This post was written by NCTE member Cody Miller.
In contemplating a nomination to the US Supreme Court in 2009, President Obama noted that he sought a nominee who understood that “justice isn’t about some abstract legal theory or footnote in a casebook; it is also about how our laws affect the daily realities of people’s lives, whether they can make a living and care for their families, whether they feel safe in their homes and welcome in their own nation.”
The focus on real people’s lives as impacted by Supreme Court cases is something that can get lost in news coverage and media stories relating to the Supreme Court. Yet the Supreme Court has tremendous influence on the daily happenings of people’s lives. English teachers, through the teaching of literature, have the power to connect the realities of people’s lives to the role of the Supreme Court in American life. Indeed, the nominee whom President Obama selected, Sonia Sotomayor, has mentioned literature in her own opinions since ascending to the Supreme Court.
Literature and law have a noted relationship in scholarship. Using narrative to understand the law is a foundational principle of critical race theory, which has its origin in the legal academic work of Derrick Bell and Richard Delgado. So pairing common English language arts curricula with legal studies is not entirely new.
For instance, legal scholar Kenji Yoshino’s A Thousand Times More Fair: What Shakespeare’s Plays Teach Us about Justice underscores how the Bard’s work can illuminate ideologies in the justice system. In Educating for Empathy: Literacy Learning and Civic Engagement, education scholar Nicole Mirra calls literature a “civic text.” This relationship between law and literature can be nourished in secondary English language arts classes as well by pairing Supreme Court cases with young adult literature.
Developing lessons that allow young adult literature to elucidate the way abstract legal decisions concretize in people’s lives may require some preparation. For example, students need to have a working understanding of the Supreme Court, such as how a case gets to the court, who the justices are, and what power the court has over the legal system. Therefore, teaching Supreme Court cases using young adult literature has potential for powerful cross-curricular lessons with social studies and government teachers.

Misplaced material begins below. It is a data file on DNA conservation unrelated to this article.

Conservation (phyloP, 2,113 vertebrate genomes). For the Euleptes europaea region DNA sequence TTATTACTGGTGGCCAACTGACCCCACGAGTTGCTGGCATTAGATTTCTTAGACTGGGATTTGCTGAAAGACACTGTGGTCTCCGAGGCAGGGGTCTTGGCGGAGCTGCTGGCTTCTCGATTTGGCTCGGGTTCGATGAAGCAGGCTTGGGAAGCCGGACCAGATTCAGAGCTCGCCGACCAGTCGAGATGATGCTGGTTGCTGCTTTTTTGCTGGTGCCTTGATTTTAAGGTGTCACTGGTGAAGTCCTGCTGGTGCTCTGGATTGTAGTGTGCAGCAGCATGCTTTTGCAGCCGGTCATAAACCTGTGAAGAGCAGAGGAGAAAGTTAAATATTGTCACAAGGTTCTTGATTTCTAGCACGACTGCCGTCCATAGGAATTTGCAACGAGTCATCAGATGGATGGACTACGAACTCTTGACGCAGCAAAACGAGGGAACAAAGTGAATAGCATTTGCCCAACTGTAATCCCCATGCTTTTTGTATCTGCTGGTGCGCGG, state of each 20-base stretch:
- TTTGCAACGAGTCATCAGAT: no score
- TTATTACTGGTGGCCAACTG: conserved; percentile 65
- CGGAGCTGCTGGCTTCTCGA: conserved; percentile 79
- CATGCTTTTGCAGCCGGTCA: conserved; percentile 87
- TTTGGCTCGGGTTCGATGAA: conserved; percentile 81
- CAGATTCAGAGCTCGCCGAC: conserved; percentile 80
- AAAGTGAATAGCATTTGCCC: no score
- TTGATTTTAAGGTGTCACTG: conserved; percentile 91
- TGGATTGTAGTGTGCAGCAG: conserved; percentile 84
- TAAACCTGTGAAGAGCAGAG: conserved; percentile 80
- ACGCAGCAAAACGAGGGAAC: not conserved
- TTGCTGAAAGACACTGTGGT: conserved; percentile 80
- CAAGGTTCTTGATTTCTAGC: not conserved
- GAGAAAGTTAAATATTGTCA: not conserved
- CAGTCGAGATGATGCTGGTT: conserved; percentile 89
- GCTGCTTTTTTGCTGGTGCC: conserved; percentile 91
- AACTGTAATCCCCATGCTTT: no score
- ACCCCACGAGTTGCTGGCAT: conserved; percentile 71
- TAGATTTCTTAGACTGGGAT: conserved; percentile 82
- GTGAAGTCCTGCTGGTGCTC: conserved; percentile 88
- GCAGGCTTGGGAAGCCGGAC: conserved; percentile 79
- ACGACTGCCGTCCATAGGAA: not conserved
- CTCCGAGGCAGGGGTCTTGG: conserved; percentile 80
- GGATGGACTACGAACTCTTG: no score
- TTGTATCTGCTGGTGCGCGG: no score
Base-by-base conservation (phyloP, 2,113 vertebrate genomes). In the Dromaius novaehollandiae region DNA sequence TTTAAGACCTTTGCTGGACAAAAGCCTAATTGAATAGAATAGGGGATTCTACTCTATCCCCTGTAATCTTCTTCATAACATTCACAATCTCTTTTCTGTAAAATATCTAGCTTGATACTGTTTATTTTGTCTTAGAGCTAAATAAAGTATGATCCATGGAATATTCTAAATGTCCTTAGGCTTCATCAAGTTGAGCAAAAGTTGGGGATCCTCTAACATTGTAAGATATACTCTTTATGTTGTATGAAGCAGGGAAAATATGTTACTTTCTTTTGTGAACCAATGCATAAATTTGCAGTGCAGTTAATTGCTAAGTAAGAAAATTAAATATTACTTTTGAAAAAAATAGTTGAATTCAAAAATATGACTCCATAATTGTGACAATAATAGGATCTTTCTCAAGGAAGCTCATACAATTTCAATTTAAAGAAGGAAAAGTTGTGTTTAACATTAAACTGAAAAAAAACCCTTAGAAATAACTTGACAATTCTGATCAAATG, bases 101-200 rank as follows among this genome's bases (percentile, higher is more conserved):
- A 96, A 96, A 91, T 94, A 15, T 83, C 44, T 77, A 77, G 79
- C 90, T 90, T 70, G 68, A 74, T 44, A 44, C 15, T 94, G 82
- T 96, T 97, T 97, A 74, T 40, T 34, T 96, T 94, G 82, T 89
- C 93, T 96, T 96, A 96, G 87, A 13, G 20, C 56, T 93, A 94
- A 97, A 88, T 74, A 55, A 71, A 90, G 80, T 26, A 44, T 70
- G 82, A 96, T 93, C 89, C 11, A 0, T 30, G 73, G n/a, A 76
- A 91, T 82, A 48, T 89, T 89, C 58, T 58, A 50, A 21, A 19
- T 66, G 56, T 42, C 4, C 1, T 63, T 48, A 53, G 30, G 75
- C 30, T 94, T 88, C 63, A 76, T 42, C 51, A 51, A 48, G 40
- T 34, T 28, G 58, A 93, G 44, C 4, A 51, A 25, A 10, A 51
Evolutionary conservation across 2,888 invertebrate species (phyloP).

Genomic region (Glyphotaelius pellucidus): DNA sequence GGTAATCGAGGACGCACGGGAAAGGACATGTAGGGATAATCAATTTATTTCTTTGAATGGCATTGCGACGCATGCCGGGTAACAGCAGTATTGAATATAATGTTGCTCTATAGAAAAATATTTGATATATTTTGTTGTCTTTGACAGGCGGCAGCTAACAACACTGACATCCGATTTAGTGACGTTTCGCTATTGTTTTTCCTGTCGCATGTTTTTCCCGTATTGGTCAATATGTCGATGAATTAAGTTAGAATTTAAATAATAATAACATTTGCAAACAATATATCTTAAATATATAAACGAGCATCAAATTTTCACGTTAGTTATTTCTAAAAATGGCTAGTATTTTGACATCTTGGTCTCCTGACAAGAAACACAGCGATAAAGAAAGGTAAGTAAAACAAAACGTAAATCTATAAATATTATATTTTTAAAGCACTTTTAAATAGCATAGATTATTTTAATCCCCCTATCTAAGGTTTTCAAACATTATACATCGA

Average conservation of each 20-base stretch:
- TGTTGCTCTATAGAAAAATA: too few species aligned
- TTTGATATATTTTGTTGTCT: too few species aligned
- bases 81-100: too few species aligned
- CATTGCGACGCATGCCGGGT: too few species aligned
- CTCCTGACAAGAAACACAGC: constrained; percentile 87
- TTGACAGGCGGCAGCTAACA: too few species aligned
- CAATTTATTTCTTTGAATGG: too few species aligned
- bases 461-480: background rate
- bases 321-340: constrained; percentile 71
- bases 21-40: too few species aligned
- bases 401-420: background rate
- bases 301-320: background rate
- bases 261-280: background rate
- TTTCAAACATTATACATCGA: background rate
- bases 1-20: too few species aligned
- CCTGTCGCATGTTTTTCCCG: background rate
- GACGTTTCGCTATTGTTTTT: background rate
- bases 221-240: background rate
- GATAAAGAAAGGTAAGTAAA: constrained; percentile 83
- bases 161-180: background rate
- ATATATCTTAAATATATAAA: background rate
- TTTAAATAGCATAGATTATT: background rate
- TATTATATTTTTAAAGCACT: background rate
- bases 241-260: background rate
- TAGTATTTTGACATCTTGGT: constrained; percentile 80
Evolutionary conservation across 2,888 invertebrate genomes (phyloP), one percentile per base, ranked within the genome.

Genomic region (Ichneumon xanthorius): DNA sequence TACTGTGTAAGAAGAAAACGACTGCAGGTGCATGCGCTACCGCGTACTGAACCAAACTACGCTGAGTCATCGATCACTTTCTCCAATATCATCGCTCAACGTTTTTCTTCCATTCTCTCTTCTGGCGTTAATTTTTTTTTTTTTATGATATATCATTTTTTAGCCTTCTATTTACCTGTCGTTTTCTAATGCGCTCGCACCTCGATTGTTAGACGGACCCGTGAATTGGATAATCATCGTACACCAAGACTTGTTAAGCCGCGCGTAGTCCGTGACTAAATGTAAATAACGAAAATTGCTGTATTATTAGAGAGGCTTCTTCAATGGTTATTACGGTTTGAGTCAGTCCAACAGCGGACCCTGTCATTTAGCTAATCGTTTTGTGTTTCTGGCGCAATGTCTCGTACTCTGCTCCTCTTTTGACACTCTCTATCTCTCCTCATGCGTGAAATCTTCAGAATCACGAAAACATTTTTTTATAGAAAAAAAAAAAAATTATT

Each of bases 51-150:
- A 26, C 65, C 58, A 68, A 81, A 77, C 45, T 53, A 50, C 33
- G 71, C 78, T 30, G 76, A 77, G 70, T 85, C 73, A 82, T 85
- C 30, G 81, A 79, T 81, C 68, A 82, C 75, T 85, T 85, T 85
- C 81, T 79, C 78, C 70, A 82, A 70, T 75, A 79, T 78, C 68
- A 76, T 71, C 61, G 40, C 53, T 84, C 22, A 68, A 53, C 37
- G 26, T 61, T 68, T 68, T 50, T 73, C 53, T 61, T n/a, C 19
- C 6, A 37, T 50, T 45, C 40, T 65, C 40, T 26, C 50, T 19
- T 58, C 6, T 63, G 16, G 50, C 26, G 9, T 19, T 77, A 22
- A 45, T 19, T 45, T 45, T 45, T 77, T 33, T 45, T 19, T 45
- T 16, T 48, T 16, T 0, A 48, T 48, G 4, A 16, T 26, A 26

There are hundreds of cases throughout the history of the Supreme Court, so considering which cases will be fruitful is an important first step. Fortunately, civil rights attorney and education policy analyst Robert Kim offers a path. Kim’s book Elevating Equity and Justice: Ten U.S. Supreme Court Cases Every Teacher Should Know is an excellent text for helping teachers understand the history, complexities, and impact major Supreme Court cases have had on K–12 public schools. Cases from the book can make excellent pairings with young adult titles. For instance, Tinker v. Des Moines Independent Community School District (1969), which ruled in favor of students’ right to protest, can be paired with Watch Us Rise by Renée Watson and Ellen Hagan to address how legal cases established students’ right to freedom of speech, to a degree. Teachers could also use Miles Morales: Spider-Man by Jason Reynolds to teach about the Supreme Court’s ruling in Goss v. Lopez (1975) that granted students due process in disciplinary procedures. These are just two of the ten cases Kim analyzes in his book.
The cases outlined in Kim’s book are a good starting point. However, the list is not exhaustive for young adult literature pairings. For instance, teachers could pair last year’s Bostock v. Clayton County decision, which extended employment protections to LGBTQ+ workers, with Shannon Hitchcock’s One True Way, to underscore how legal decisions shape LGBTQ+ teachers’ and LGBTQ+ students’ schooling experiences.